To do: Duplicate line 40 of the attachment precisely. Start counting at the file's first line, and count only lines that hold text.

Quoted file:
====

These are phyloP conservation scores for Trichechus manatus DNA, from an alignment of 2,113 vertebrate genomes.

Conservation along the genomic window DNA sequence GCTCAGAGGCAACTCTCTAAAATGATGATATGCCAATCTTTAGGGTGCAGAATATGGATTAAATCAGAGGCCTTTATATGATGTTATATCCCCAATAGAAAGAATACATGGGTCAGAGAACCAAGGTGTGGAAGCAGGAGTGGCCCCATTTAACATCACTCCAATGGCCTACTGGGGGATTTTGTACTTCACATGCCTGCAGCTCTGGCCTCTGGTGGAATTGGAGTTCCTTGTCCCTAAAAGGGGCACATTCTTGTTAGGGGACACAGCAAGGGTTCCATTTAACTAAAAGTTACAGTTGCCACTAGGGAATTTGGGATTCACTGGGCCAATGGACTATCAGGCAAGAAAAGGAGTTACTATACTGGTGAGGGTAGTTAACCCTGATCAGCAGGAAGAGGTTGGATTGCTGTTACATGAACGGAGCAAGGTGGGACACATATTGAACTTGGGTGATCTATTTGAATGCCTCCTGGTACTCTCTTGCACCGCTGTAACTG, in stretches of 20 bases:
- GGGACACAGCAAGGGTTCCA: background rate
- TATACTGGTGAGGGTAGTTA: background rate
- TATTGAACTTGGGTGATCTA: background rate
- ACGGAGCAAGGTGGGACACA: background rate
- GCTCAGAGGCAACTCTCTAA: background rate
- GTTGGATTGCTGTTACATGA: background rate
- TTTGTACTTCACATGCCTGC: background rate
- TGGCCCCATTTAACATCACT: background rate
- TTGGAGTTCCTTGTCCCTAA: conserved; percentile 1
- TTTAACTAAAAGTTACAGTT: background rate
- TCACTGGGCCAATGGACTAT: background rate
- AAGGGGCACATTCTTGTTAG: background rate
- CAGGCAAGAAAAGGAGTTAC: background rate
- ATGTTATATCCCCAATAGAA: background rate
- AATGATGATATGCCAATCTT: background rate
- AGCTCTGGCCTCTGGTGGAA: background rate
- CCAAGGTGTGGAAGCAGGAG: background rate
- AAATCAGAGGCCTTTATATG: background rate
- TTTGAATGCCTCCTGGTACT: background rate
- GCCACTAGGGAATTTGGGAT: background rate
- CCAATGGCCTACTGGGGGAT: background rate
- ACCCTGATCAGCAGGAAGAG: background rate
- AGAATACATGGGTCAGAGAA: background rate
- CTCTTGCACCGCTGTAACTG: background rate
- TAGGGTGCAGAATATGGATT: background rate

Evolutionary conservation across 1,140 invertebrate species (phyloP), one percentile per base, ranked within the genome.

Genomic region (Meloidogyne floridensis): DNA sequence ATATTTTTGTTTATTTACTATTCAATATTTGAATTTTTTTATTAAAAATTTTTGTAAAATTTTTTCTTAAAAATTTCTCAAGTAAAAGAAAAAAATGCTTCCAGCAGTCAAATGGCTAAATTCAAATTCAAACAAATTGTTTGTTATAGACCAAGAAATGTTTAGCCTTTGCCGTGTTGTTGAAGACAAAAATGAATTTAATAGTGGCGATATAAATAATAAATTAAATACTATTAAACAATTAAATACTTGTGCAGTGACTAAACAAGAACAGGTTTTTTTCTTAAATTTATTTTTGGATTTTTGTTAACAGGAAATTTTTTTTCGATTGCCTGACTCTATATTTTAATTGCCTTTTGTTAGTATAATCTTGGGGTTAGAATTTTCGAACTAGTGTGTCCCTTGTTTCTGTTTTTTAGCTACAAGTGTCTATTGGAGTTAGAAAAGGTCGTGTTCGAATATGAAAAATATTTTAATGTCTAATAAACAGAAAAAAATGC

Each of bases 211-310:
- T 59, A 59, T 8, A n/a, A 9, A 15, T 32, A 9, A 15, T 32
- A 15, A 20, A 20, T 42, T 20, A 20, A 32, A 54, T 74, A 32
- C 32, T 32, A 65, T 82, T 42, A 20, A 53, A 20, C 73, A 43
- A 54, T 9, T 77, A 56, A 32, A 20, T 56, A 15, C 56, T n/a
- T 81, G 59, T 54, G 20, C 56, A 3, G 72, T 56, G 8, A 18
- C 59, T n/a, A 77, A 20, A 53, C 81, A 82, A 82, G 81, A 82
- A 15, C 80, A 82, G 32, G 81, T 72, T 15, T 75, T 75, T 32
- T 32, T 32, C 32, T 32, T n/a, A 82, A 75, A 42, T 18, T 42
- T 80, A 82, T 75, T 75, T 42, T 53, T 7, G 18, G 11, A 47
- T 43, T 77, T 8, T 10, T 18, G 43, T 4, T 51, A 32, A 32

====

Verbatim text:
- T 43, T 77, T 8, T 10, T 18, G 43, T 4, T 51, A 32, A 32